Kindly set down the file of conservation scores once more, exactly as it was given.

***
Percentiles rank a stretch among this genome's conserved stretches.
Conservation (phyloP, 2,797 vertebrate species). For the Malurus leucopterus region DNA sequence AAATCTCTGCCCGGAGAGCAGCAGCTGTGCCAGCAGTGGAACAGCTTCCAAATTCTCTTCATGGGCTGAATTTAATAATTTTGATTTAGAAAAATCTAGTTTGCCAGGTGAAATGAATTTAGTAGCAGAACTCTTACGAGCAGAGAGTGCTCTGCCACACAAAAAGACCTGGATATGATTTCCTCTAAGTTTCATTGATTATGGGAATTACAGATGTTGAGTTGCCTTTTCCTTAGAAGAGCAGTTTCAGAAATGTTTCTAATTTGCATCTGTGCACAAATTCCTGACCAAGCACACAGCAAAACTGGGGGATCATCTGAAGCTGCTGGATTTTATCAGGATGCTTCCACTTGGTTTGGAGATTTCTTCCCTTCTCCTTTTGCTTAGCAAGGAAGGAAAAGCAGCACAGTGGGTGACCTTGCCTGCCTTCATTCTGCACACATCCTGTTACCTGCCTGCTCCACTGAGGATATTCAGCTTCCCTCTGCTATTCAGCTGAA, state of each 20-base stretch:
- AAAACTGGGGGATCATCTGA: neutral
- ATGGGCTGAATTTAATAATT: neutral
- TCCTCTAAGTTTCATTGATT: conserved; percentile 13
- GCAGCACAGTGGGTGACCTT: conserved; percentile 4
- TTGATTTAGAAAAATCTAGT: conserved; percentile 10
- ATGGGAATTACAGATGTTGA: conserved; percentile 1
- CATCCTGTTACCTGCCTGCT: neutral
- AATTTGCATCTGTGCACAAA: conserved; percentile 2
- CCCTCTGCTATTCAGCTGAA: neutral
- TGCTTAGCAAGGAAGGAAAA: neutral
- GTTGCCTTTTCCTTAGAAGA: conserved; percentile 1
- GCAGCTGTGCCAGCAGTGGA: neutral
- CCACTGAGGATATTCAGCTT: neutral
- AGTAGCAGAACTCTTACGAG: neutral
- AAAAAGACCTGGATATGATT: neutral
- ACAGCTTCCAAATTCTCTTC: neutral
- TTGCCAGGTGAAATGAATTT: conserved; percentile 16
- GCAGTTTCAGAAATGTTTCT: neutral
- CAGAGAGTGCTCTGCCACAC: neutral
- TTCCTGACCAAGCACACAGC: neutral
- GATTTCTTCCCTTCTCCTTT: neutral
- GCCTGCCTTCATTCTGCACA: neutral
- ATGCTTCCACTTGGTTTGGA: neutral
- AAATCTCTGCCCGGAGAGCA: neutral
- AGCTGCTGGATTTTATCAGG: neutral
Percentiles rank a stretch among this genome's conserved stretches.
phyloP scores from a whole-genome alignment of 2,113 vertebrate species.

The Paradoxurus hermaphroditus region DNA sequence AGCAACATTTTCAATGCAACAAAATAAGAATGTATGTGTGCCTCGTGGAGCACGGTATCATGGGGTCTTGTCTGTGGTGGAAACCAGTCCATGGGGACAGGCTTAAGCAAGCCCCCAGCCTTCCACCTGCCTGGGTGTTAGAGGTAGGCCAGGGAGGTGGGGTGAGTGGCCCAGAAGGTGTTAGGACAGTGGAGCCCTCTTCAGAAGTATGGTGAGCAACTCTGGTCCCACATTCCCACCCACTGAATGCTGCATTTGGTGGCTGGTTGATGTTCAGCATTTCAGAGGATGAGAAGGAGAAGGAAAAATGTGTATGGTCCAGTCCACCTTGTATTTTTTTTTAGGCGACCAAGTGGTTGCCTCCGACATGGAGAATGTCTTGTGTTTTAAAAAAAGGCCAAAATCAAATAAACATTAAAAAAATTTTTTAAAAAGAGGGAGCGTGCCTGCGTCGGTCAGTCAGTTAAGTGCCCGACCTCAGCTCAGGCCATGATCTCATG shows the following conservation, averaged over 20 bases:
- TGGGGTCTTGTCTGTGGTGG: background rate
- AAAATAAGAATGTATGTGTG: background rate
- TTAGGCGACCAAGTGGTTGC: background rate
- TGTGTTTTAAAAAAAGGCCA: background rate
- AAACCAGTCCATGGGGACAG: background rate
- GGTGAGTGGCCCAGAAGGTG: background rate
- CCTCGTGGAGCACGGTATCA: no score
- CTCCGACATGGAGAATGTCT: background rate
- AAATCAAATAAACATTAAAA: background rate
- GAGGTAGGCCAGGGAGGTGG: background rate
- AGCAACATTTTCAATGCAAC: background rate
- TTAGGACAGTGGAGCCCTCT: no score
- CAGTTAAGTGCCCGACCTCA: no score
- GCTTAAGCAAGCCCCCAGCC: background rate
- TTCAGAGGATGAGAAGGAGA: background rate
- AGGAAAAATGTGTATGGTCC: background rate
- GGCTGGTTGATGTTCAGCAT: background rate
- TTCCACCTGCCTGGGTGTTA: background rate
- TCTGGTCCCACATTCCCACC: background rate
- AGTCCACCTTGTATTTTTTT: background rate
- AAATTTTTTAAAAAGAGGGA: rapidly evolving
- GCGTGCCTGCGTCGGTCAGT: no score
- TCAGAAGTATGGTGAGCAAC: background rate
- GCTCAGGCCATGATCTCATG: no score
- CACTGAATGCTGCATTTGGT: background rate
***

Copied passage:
Percentiles rank a stretch among this genome's conserved stretches.
Conservation (phyloP, 2,797 vertebrate species). For the Malurus leucopterus region DNA sequence AAATCTCTGCCCGGAGAGCAGCAGCTGTGCCAGCAGTGGAACAGCTTCCAAATTCTCTTCATGGGCTGAATTTAATAATTTTGATTTAGAAAAATCTAGTTTGCCAGGTGAAATGAATTTAGTAGCAGAACTCTTACGAGCAGAGAGTGCTCTGCCACACAAAAAGACCTGGATATGATTTCCTCTAAGTTTCATTGATTATGGGAATTACAGATGTTGAGTTGCCTTTTCCTTAGAAGAGCAGTTTCAGAAATGTTTCTAATTTGCATCTGTGCACAAATTCCTGACCAAGCACACAGCAAAACTGGGGGATCATCTGAAGCTGCTGGATTTTATCAGGATGCTTCCACTTGGTTTGGAGATTTCTTCCCTTCTCCTTTTGCTTAGCAAGGAAGGAAAAGCAGCACAGTGGGTGACCTTGCCTGCCTTCATTCTGCACACATCCTGTTACCTGCCTGCTCCACTGAGGATATTCAGCTTCCCTCTGCTATTCAGCTGAA, state of each 20-base stretch:
- AAAACTGGGGGATCATCTGA: neutral
- ATGGGCTGAATTTAATAATT: neutral
- TCCTCTAAGTTTCATTGATT: conserved; percentile 13
- GCAGCACAGTGGGTGACCTT: conserved; percentile 4
- TTGATTTAGAAAAATCTAGT: conserved; percentile 10
- ATGGGAATTACAGATGTTGA: conserved; percentile 1
- CATCCTGTTACCTGCCTGCT: neutral
- AATTTGCATCTGTGCACAAA: conserved; percentile 2
- CCCTCTGCTATTCAGCTGAA: neutral
- TGCTTAGCAAGGAAGGAAAA: neutral
- GTTGCCTTTTCCTTAGAAGA: conserved; percentile 1
- GCAGCTGTGCCAGCAGTGGA: neutral
- CCACTGAGGATATTCAGCTT: neutral
- AGTAGCAGAACTCTTACGAG: neutral
- AAAAAGACCTGGATATGATT: neutral
- ACAGCTTCCAAATTCTCTTC: neutral
- TTGCCAGGTGAAATGAATTT: conserved; percentile 16
- GCAGTTTCAGAAATGTTTCT: neutral
- CAGAGAGTGCTCTGCCACAC: neutral
- TTCCTGACCAAGCACACAGC: neutral
- GATTTCTTCCCTTCTCCTTT: neutral
- GCCTGCCTTCATTCTGCACA: neutral
- ATGCTTCCACTTGGTTTGGA: neutral
- AAATCTCTGCCCGGAGAGCA: neutral
- AGCTGCTGGATTTTATCAGG: neutral
Percentiles rank a stretch among this genome's conserved stretches.
phyloP scores from a whole-genome alignment of 2,113 vertebrate species.

The Paradoxurus hermaphroditus region DNA sequence AGCAACATTTTCAATGCAACAAAATAAGAATGTATGTGTGCCTCGTGGAGCACGGTATCATGGGGTCTTGTCTGTGGTGGAAACCAGTCCATGGGGACAGGCTTAAGCAAGCCCCCAGCCTTCCACCTGCCTGGGTGTTAGAGGTAGGCCAGGGAGGTGGGGTGAGTGGCCCAGAAGGTGTTAGGACAGTGGAGCCCTCTTCAGAAGTATGGTGAGCAACTCTGGTCCCACATTCCCACCCACTGAATGCTGCATTTGGTGGCTGGTTGATGTTCAGCATTTCAGAGGATGAGAAGGAGAAGGAAAAATGTGTATGGTCCAGTCCACCTTGTATTTTTTTTTAGGCGACCAAGTGGTTGCCTCCGACATGGAGAATGTCTTGTGTTTTAAAAAAAGGCCAAAATCAAATAAACATTAAAAAAATTTTTTAAAAAGAGGGAGCGTGCCTGCGTCGGTCAGTCAGTTAAGTGCCCGACCTCAGCTCAGGCCATGATCTCATG shows the following conservation, averaged over 20 bases:
- TGGGGTCTTGTCTGTGGTGG: background rate
- AAAATAAGAATGTATGTGTG: background rate
- TTAGGCGACCAAGTGGTTGC: background rate
- TGTGTTTTAAAAAAAGGCCA: background rate
- AAACCAGTCCATGGGGACAG: background rate
- GGTGAGTGGCCCAGAAGGTG: background rate
- CCTCGTGGAGCACGGTATCA: no score
- CTCCGACATGGAGAATGTCT: background rate
- AAATCAAATAAACATTAAAA: background rate
- GAGGTAGGCCAGGGAGGTGG: background rate
- AGCAACATTTTCAATGCAAC: background rate
- TTAGGACAGTGGAGCCCTCT: no score
- CAGTTAAGTGCCCGACCTCA: no score
- GCTTAAGCAAGCCCCCAGCC: background rate
- TTCAGAGGATGAGAAGGAGA: background rate
- AGGAAAAATGTGTATGGTCC: background rate
- GGCTGGTTGATGTTCAGCAT: background rate
- TTCCACCTGCCTGGGTGTTA: background rate
- TCTGGTCCCACATTCCCACC: background rate
- AGTCCACCTTGTATTTTTTT: background rate
- AAATTTTTTAAAAAGAGGGA: rapidly evolving
- GCGTGCCTGCGTCGGTCAGT: no score
- TCAGAAGTATGGTGAGCAAC: background rate
- GCTCAGGCCATGATCTCATG: no score
- CACTGAATGCTGCATTTGGT: background rate